Location

Thousand Oaks, CA

Start Date

1975 12:00 AM

Description

My talk deals with the same subject as that of the previous speaker, Dr. Szabo, except I am not going to assert that it involves residual stresses necessarily. I consider some kind of a perturbation of the elastic properties and/or density due to some kind of surface treatment. As in all problems of this kind I assume, at least for the time being, some kind of an ansatz about mutual proportionality between the various kinds of perturbed physical properties as they vary with depth.

There are, perhaps, four ways of classifying approaches to this kind of problem. One is a parametric approach where one assumes that the candidate profile is defined by a finite set of parameters which are adjusted to give the best fit to the experimental data. Another is a nonparametric approach in which one does not have a finite set of parameters but an essentially infinite set of parameters. Another dimension of classification is whether one is using a probabilistic or a nonprobabilistic approach. In the nonparametric case one is forced to use a probabilistic approach. Here one treats every conceivable profile as being present in a statistical ensemble but with probability weightings reflecting one's a priori knowledge of what is more or less reasonable.

Book Title

Proceedings of the ARPA/AFML Review of Quantitative NDE

Chapter

10. Residual Stresses

Pages

769-790

Language

en

File Format

application/pdf

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Jan 1st, 12:00 AM

Deducing Subsurface Property Gradients from Surface Wave Dispersion Data

Thousand Oaks, CA

My talk deals with the same subject as that of the previous speaker, Dr. Szabo, except I am not going to assert that it involves residual stresses necessarily. I consider some kind of a perturbation of the elastic properties and/or density due to some kind of surface treatment. As in all problems of this kind I assume, at least for the time being, some kind of an ansatz about mutual proportionality between the various kinds of perturbed physical properties as they vary with depth.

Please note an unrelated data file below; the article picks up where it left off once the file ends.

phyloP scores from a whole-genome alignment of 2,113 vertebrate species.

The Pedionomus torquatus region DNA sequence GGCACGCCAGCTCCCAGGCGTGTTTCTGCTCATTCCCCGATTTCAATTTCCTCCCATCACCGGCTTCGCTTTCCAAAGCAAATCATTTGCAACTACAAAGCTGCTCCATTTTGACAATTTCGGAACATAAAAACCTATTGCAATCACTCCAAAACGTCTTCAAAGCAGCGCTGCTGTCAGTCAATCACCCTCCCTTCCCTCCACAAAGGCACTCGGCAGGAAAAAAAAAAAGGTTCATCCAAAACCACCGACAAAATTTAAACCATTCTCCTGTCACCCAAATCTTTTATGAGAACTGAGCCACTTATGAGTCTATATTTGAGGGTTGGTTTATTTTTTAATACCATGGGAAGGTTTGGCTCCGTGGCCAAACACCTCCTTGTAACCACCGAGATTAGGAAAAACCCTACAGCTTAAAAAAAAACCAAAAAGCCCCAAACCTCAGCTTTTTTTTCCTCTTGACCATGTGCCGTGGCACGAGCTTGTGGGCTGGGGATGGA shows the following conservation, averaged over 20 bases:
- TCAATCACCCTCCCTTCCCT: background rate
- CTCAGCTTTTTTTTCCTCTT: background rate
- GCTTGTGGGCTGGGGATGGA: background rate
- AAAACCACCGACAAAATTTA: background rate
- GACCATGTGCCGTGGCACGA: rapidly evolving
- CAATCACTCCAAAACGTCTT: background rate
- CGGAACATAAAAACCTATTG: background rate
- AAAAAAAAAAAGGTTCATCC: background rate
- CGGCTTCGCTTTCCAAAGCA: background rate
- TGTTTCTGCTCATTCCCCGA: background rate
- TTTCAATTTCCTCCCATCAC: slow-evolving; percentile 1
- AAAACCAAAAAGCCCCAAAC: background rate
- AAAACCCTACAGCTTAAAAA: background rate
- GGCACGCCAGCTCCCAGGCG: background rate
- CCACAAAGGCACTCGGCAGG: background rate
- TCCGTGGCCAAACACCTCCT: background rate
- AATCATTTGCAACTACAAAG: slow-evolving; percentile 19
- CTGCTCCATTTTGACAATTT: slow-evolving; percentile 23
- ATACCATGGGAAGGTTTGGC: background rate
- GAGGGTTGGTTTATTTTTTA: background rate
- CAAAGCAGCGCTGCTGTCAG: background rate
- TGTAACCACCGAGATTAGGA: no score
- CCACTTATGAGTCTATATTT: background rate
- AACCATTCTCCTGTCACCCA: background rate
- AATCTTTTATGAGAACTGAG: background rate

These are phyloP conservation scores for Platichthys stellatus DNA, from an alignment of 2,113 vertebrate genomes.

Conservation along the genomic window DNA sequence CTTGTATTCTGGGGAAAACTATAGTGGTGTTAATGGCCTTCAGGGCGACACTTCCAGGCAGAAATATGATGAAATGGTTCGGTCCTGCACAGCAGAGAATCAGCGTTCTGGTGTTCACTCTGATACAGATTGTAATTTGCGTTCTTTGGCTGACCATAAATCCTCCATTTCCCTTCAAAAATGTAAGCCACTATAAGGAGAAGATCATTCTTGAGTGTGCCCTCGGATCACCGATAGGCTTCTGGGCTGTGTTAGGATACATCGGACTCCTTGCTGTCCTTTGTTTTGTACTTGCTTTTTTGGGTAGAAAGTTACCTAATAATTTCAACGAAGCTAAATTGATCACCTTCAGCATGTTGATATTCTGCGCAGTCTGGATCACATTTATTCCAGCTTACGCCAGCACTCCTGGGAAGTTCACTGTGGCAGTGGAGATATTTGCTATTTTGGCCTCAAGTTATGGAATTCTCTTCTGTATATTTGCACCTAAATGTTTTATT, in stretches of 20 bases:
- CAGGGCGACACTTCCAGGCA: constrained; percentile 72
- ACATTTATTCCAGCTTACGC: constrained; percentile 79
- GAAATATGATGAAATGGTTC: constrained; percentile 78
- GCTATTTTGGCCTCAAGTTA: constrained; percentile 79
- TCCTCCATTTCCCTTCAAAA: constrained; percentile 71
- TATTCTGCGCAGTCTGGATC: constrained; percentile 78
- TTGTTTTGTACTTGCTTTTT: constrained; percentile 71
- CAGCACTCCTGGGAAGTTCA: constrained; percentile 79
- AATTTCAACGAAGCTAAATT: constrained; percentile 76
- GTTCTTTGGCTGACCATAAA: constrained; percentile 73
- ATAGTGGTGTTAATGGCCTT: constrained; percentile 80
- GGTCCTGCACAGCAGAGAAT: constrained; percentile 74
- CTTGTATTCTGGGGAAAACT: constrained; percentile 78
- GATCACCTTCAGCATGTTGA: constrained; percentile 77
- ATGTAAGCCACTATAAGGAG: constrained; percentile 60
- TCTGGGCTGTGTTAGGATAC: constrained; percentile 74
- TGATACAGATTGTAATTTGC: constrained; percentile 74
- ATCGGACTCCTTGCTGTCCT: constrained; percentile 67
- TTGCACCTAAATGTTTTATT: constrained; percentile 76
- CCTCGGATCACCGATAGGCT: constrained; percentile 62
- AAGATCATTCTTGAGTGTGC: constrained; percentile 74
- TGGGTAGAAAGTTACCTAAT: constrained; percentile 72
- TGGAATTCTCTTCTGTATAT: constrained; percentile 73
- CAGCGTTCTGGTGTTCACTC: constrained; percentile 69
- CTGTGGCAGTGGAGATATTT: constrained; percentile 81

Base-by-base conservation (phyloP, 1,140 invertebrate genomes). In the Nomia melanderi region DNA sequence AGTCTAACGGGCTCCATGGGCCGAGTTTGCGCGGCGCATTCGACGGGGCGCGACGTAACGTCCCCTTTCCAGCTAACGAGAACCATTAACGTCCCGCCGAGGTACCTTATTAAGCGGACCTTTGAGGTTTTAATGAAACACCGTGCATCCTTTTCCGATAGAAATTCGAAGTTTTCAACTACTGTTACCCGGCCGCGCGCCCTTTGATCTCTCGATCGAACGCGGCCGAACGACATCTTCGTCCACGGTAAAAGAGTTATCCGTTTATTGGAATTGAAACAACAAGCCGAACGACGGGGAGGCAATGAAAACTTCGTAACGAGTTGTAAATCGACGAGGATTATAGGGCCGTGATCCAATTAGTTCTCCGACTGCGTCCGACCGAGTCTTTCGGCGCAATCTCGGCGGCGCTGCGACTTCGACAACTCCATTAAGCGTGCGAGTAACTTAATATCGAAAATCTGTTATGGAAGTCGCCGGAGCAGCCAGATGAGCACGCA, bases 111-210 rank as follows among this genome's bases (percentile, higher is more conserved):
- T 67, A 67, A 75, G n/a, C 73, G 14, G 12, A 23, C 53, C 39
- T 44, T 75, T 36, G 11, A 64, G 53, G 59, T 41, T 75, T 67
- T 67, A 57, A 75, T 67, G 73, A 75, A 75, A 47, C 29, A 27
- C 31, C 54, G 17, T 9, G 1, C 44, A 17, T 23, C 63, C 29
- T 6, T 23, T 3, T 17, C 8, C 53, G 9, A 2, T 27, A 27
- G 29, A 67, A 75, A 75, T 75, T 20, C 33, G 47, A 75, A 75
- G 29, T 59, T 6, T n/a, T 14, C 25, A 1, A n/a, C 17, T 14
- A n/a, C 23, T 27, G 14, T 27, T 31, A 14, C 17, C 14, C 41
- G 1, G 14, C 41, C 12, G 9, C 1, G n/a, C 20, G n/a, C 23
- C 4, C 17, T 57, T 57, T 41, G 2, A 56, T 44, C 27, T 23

There are, perhaps, four ways of classifying approaches to this kind of problem. One is a parametric approach where one assumes that the candidate profile is defined by a finite set of parameters which are adjusted to give the best fit to the experimental data. Another is a nonparametric approach in which one does not have a finite set of parameters but an essentially infinite set of parameters. Another dimension of classification is whether one is using a probabilistic or a nonprobabilistic approach. In the nonparametric case one is forced to use a probabilistic approach. Here one treats every conceivable profile as being present in a statistical ensemble but with probability weightings reflecting one's a priori knowledge of what is more or less reasonable.